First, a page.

On March 11, 2011, a giant tsunami from the Pacific Ocean swept over the 10-meter sea wall surrounding six reactors at the Fukushima power plant on Japan’s east coast. The crashing water caused reactor cores to overheat and melt, and subsequent hydrogen explosions damaged three reactor buildings.
The country shut down all of its more than 40 reactors, and investigations began into radiation exposure to tens of thousands of nearby residents, as well as to wildlife on land and sea.
Major questions still loom today, in part because the damaged reactors are too dangerous to enter, and in part because the plant’s operator, the Tokyo Electric Power Company, is reluctant to share information.
The uranium fuel in three of the six reactors eventually melted, and explosions blew holes in the roofs of three reactor buildings, releasing radioactive iodine, cesium and other fission products over land and sea.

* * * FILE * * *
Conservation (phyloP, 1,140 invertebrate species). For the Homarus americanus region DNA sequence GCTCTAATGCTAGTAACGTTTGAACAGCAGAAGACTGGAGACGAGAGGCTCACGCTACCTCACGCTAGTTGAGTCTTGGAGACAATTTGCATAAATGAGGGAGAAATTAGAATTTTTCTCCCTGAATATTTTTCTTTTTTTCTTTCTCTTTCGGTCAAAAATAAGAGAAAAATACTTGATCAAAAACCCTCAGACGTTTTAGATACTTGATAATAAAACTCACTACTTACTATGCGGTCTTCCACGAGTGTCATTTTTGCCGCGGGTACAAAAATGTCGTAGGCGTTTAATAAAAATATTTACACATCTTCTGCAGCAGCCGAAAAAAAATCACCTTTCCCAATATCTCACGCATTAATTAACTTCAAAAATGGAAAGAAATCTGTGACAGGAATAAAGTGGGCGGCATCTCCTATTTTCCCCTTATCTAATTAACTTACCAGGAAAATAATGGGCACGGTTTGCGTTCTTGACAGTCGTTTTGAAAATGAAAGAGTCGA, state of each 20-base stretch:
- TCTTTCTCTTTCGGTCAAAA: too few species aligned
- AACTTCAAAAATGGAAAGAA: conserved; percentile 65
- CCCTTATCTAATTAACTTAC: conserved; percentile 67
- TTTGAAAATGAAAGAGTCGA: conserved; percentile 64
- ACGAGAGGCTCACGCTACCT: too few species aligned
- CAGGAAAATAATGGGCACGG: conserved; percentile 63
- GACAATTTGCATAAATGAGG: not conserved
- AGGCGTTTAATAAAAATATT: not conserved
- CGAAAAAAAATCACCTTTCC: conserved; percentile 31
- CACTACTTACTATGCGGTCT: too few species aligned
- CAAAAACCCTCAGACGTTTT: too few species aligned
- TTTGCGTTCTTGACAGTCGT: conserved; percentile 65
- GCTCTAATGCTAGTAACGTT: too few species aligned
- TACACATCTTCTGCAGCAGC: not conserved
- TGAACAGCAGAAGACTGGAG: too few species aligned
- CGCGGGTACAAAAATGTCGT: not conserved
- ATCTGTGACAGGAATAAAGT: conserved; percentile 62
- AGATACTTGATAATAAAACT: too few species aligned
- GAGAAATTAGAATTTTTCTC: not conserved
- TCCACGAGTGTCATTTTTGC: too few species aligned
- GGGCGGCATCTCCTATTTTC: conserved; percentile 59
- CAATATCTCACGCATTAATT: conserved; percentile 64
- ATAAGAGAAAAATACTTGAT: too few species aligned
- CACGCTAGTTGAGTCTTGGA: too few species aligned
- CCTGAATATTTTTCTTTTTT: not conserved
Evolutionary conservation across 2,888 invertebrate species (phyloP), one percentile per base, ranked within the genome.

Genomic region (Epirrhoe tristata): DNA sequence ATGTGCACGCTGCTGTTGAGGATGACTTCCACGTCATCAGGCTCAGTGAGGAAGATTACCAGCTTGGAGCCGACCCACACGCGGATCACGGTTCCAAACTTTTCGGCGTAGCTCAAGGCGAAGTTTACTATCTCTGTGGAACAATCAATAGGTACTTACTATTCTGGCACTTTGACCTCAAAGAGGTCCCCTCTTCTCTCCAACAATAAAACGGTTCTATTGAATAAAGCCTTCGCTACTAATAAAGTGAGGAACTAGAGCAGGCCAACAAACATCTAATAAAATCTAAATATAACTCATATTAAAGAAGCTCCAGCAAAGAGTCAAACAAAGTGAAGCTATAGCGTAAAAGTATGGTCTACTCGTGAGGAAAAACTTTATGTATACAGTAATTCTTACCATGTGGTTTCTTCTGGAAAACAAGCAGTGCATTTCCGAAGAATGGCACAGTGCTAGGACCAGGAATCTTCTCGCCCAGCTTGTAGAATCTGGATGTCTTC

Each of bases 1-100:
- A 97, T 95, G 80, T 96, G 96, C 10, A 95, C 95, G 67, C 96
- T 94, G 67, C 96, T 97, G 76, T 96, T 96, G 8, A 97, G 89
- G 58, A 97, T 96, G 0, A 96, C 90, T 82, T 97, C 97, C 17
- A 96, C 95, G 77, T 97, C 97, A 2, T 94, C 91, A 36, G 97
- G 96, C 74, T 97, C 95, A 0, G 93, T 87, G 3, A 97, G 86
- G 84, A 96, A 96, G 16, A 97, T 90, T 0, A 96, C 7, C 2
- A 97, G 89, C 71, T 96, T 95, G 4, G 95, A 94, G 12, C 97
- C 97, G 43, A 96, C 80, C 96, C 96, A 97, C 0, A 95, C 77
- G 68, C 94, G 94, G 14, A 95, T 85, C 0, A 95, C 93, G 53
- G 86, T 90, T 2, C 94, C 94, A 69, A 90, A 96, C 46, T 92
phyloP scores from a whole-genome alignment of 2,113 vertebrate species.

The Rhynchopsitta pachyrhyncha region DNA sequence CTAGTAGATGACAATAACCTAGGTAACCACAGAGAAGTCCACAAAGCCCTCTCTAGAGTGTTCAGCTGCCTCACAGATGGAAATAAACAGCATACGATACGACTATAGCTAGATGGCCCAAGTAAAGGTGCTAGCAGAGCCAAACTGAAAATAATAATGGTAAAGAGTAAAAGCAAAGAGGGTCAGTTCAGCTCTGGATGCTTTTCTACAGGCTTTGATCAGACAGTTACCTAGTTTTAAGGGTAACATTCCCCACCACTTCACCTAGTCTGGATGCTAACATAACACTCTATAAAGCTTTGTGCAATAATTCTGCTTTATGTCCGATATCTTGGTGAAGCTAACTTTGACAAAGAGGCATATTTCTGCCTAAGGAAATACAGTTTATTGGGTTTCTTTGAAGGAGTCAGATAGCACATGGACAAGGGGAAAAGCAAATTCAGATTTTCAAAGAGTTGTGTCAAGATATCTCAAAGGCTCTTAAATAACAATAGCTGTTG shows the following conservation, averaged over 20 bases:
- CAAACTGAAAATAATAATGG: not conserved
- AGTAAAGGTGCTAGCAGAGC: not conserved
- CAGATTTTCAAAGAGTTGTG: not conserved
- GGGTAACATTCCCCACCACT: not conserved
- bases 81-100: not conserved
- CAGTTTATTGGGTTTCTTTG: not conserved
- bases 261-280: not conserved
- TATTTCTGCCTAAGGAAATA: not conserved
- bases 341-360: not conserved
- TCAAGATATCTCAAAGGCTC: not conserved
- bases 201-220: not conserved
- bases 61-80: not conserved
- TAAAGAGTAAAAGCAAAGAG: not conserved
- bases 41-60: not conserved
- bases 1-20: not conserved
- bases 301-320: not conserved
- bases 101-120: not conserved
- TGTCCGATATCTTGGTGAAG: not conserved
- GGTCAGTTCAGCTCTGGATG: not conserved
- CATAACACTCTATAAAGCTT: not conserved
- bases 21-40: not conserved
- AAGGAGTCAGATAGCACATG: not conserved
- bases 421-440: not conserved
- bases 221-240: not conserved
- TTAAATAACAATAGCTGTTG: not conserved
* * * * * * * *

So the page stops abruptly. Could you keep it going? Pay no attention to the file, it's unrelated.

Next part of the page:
Because the molten fuel still generates heat by radioactive decay Tepco has to keep pumping water through the reactor buildings and collecting as much as possible-some 400 cubic meters a day, stored in on-site tanks.
As a consequence, levels of cesium also remain elevated in fish such as greenlings, which feed off the sediments close to the Fukushima plant site.